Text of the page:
Directed by: Cary Fukunaga, 2015

An instant classic, Beast of No Nation is a unique and uniquely-paced war drama which ranges in patterns from explosive visual storytelling to calm character studies. A child joins a rebel group consisting almost entirely of children and led by a charismatic leader credited as Commandant. As you get to witness the conflict through the child’s eyes, his own development and his commander’s, the film unfolds as an exploration of the never ending state of war in Africa. It takes you to varying conclusions, most of which you will have trouble admitting you’ve reached. As Commandant, Idris Elba is transfixing, and the whole cast of almost entirely non-actors, as well as the deeply authentic staging by True Detective and Sin Nombre director Cary Fukunaga, are enthralling.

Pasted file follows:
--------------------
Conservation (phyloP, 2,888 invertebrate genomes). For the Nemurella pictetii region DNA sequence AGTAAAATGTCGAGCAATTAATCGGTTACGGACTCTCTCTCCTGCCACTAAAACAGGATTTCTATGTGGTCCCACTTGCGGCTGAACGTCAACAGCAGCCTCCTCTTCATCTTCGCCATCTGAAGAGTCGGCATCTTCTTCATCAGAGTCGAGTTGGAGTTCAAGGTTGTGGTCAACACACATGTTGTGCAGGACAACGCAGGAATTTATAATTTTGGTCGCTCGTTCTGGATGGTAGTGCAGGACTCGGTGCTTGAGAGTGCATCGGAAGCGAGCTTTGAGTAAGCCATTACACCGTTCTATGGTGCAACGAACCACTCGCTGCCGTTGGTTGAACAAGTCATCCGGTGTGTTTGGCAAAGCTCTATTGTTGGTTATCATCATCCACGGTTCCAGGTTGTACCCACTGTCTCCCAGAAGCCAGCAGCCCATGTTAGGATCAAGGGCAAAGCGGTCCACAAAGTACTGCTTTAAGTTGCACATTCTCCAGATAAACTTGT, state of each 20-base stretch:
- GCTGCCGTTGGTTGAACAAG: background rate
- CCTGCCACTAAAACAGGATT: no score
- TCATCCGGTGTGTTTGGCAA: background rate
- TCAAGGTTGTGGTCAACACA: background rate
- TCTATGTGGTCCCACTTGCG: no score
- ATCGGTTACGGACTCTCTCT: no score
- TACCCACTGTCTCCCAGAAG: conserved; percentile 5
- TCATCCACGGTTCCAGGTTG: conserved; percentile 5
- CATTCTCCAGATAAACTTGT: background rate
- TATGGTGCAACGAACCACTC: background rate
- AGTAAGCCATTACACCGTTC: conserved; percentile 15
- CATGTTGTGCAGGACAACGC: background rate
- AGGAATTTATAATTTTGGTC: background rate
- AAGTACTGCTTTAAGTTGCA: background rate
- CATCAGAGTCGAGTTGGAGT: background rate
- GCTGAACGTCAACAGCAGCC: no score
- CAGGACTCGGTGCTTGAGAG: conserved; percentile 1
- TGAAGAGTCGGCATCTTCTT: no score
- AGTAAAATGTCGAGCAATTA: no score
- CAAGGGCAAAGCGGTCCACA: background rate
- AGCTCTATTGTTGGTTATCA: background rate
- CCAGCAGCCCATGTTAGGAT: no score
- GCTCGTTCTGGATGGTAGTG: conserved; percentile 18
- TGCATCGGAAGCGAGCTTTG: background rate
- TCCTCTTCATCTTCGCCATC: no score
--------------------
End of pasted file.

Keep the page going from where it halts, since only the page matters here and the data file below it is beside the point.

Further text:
Directed by: Liz Garbus, 2015

“As fragile as she was strong, as vulnerable as she was dynamic, she was African royalty. How does royalty stomp around in the mud and still walk with grace?”. What Happened, Miss Simone? will surprise you no matter how much you thought you knew about the soul singer – not only in its exploration of Nina Simone’s personal life and complexities, but by being both a personal and political documentary. As you discover an original singer with talents that reach all the way to performance art, you will also learn about a Civil Rights activist’s journey and an unstable woman’s struggle. The documentary is not about answering the question of what happened, Miss Simone? – it’s an exploration of why that question is so important.

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A British comedy series that was originally called Scrotal Recall before it was bought by Netflix and rebranded. It’s about Dylan and his friends, he is a desperate romantic in his 20s who suddenly discovers he has chlamydia, and therefore must contact all his (numerous) past sexual adventures and relationships.